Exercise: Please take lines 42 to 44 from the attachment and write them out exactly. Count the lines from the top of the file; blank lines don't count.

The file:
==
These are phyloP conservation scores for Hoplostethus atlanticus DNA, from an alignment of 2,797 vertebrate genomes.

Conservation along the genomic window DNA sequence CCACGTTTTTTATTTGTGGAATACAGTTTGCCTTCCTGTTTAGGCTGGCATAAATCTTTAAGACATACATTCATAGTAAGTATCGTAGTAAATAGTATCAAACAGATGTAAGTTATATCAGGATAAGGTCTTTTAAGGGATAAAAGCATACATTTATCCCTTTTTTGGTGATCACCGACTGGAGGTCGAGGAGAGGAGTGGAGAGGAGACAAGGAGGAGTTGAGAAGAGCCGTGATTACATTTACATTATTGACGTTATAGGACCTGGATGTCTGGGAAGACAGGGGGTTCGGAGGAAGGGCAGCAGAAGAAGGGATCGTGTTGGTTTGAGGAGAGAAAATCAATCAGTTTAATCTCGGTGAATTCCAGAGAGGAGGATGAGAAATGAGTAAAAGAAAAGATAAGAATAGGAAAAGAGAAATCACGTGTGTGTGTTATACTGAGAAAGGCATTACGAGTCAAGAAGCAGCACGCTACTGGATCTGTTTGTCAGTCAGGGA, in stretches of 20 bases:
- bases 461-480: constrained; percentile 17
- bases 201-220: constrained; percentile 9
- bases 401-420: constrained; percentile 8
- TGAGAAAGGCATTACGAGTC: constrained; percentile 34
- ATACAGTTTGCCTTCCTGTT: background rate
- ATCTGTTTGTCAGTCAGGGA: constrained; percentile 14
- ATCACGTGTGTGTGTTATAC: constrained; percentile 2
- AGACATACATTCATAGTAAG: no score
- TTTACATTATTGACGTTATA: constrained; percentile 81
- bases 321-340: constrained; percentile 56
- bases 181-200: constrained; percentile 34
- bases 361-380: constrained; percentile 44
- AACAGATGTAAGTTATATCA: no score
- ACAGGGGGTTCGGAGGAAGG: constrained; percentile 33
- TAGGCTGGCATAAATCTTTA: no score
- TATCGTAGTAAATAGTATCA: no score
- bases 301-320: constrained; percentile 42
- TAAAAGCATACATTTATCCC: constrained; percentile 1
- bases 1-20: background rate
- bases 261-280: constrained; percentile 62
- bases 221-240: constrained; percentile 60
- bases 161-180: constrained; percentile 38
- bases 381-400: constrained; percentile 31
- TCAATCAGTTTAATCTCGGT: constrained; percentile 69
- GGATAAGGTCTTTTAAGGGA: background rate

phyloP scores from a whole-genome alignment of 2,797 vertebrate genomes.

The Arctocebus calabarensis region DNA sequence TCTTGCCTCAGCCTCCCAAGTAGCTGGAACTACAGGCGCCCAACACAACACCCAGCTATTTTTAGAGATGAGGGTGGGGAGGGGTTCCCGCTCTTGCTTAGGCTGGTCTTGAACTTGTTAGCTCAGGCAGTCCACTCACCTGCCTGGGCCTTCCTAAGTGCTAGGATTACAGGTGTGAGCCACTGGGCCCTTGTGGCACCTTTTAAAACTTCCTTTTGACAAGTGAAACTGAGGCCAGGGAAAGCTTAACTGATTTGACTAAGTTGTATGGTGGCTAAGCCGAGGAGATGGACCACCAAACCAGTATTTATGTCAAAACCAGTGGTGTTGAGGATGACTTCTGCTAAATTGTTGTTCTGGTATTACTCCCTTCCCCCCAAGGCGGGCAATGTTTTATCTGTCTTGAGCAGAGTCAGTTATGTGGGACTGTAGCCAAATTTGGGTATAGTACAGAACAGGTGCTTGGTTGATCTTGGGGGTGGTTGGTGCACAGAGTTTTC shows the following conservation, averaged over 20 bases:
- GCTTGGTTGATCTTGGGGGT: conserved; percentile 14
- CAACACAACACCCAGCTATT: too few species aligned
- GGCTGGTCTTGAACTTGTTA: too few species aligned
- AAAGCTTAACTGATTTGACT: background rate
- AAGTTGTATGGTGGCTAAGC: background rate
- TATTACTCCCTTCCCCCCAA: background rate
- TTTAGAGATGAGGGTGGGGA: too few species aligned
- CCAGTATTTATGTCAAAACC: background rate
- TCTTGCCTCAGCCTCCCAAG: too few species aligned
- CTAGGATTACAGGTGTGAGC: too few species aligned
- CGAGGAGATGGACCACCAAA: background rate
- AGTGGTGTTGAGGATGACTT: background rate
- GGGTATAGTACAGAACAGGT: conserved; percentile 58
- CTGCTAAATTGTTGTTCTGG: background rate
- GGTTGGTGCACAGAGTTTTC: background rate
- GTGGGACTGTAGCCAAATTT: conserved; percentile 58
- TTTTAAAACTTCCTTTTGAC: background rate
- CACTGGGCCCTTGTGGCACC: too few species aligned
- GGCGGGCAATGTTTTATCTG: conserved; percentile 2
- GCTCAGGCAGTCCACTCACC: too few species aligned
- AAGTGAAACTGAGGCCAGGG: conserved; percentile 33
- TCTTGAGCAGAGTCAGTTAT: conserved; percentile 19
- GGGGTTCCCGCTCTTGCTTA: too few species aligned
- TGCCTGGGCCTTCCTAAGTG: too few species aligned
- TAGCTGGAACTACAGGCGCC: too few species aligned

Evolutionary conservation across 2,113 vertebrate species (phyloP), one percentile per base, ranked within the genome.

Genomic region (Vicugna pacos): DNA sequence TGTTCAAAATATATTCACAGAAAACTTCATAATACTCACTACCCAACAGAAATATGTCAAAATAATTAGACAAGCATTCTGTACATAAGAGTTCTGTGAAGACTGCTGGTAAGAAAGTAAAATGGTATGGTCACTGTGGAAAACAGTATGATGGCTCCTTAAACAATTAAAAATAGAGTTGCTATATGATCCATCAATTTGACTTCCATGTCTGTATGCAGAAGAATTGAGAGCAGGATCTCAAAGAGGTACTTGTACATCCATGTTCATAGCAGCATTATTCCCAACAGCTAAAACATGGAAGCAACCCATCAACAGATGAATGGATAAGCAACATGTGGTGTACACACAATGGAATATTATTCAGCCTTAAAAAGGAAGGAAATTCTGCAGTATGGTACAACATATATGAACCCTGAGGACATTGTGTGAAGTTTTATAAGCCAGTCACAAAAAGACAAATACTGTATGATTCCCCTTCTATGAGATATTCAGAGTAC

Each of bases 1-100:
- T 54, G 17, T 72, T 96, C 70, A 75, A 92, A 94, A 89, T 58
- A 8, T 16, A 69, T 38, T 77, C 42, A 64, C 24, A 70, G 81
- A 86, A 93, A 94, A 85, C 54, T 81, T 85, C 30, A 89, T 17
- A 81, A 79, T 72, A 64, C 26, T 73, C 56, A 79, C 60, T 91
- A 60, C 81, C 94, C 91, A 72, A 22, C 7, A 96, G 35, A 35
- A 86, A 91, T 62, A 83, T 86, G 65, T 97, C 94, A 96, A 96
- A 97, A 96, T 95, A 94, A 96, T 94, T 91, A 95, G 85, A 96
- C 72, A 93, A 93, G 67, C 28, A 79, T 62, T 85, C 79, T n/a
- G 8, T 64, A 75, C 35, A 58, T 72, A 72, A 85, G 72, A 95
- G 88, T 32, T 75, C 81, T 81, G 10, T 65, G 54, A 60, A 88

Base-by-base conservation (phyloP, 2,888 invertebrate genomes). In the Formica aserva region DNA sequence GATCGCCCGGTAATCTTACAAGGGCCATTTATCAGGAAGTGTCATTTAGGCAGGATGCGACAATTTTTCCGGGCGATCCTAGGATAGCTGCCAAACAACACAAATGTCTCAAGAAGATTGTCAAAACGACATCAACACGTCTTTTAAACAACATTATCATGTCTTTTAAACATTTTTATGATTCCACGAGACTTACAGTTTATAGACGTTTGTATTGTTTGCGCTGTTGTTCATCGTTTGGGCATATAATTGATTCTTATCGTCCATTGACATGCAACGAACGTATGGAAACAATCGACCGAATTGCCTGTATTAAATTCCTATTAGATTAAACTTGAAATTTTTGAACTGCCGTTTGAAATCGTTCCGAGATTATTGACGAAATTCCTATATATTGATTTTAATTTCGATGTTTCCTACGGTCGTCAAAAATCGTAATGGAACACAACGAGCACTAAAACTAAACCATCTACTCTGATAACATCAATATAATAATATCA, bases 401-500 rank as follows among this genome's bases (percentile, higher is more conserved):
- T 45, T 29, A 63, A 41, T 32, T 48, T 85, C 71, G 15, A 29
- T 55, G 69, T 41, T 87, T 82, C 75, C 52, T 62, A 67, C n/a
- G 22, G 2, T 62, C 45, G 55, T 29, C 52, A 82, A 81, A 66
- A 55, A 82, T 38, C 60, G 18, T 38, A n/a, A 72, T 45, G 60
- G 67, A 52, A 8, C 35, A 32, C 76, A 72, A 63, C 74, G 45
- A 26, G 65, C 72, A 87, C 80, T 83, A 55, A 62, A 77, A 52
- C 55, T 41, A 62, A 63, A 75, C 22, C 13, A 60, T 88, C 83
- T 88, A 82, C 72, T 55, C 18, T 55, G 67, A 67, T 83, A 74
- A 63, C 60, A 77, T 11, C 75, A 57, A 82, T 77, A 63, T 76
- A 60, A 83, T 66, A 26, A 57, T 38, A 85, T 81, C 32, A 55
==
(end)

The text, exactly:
- GGGTATAGTACAGAACAGGT: conserved; percentile 58
- CTGCTAAATTGTTGTTCTGG: background rate
- GGTTGGTGCACAGAGTTTTC: background rate